From an article today on Investopedia: Bonds Signal up to 60% Chance of Recession

Earlier in 2019, the Federal Reserve announced a pause in its program of interest rate hikes, re-energizing the stock market in the process. Now the money market appears to be anticipating a cut in the federal funds rate before 2019 is over, which, in turn, suggests that the Fed is increasingly more worried about preventing a recession than combatting inflation. Deutsche Bank projects that the fed funds rate will end 2019 at 2.15%, implying a 60% chance of recession within the next 12 months, Barron's reports.


  • The Fed now seems more concerned with recession than inflation
  • The money market anticipates a federal funds rate cut in 2019
  • This implies 60% odds of a recession starting in the next 12 months
  • Longer-term yields imply 28% odds of recession with next 12 months

How did they calculate the odds of a recession from the fed fund rates?

  • 2
    That article assumes that there aren't other external factors affecting the Fed's decision to not raise rates... (Like when the "boss" publicly encourages the fed chairperson not to raise rates.)
    – TTT
    May 22, 2019 at 19:04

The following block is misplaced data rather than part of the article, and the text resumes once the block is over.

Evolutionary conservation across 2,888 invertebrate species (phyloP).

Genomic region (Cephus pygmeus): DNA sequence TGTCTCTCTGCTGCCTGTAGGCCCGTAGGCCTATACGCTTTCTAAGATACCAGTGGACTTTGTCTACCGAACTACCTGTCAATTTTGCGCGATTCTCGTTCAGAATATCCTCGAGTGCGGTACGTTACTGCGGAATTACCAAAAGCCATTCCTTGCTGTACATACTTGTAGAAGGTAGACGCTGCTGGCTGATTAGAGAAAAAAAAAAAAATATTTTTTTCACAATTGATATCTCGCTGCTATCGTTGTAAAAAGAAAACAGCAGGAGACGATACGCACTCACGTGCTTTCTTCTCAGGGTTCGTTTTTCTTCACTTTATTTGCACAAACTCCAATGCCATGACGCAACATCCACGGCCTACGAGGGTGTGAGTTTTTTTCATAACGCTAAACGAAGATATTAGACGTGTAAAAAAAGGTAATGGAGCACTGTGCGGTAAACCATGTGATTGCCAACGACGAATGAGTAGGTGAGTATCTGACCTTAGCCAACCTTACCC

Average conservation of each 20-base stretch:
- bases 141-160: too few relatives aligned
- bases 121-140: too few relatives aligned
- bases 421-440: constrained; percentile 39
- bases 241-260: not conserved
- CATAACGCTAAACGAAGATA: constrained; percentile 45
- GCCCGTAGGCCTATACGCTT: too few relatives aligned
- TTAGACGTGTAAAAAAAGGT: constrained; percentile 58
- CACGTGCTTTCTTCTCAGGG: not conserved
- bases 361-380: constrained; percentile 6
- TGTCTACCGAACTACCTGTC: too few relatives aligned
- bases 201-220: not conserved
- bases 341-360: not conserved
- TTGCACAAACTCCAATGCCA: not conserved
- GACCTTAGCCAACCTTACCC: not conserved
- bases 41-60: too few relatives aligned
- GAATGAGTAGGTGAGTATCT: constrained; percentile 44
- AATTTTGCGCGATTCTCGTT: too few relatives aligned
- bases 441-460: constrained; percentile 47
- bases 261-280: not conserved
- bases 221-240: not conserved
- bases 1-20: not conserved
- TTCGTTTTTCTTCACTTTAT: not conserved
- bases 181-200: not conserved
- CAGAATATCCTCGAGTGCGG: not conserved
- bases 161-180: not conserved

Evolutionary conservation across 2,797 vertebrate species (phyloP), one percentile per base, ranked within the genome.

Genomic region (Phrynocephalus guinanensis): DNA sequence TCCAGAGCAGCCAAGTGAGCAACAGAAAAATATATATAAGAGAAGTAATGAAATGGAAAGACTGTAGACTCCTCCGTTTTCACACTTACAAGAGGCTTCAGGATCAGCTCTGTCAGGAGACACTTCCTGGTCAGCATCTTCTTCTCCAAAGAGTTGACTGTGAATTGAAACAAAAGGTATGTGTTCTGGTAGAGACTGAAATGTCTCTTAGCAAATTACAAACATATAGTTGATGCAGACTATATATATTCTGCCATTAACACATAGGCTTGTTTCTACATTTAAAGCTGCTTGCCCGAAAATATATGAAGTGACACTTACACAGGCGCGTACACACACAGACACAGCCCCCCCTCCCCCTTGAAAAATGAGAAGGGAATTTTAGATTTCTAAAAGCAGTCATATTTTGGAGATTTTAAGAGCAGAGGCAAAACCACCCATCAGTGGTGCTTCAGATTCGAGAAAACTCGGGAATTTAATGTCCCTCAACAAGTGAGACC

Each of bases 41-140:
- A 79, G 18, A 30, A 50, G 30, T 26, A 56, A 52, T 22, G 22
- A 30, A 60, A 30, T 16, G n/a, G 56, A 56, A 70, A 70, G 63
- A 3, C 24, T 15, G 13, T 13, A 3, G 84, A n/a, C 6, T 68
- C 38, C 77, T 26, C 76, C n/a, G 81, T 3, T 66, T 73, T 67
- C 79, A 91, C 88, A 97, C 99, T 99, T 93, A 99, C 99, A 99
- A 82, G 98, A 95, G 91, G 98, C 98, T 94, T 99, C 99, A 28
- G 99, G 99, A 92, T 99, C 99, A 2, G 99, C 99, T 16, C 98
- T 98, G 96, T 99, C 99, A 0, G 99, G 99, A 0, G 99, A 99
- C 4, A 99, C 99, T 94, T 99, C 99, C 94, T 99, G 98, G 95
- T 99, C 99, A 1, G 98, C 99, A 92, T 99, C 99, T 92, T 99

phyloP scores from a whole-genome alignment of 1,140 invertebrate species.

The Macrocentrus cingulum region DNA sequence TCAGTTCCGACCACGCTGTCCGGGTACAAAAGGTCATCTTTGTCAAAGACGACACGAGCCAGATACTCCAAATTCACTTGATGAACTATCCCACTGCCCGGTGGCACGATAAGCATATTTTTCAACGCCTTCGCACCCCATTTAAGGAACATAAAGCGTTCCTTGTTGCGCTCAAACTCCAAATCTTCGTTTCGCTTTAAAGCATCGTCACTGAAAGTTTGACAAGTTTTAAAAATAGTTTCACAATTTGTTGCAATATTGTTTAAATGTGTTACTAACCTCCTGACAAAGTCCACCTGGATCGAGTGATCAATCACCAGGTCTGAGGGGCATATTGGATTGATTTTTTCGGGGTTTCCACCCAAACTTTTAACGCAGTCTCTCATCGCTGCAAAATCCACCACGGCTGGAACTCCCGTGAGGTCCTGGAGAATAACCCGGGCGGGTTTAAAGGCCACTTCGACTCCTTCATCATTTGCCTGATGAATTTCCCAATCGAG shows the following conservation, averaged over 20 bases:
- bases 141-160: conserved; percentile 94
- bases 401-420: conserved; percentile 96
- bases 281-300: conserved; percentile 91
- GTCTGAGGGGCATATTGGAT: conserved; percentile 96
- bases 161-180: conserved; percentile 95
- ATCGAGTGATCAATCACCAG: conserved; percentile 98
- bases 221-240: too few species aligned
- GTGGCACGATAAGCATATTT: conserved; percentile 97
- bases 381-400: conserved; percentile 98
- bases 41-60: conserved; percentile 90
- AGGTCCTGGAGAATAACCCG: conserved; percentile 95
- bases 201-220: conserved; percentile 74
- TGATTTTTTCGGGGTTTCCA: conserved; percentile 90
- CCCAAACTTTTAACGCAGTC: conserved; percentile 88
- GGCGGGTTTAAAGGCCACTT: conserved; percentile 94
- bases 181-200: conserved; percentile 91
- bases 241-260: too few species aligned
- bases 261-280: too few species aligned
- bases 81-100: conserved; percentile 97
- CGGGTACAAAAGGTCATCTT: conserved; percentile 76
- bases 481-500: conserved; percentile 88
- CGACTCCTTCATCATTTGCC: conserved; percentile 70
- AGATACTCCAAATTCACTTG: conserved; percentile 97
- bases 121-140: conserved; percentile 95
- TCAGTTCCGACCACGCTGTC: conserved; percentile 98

• My question isn't about what affects the fed's decision to raise or lower rates but how are they determining the probability of a recession from the fed funds rate. Do you have any suggestions regarding that? May 22, 2019 at 20:00
  • 1
    But what affects the fed's decision is extremely important. Suppose the fed flipped a coin to decide raise it or leave it. If you knew that, concluding anything based on the decision would be wrong. Now suppose the fed was going to raise rates again, but held back so they don't lose their job. If that happened, then concluding they didn't raise rates due to a potential recession coming would also be wrong. The fact that the article didn't mention any external factors leads me to believe they may not have considered them in their calculation, so it could very well be way off.
    – TTT
    May 22, 2019 at 20:07
  • I am abstaining from a vote here. It feels like PF to me, understanding data that we use to make a decision. May 22, 2019 at 22:00
  • 1
    The article seems to say they are more worried about recession than inflation. Could be that they just have lowered fears of inflation right now, not higher fears of recession. You could read it either way.
    – JohnFx
    May 23, 2019 at 22:14

2 Answers 2


Calculating the odds of a recession based on the fed funds rate most likely used a dartboard. Or maybe some colorful dice.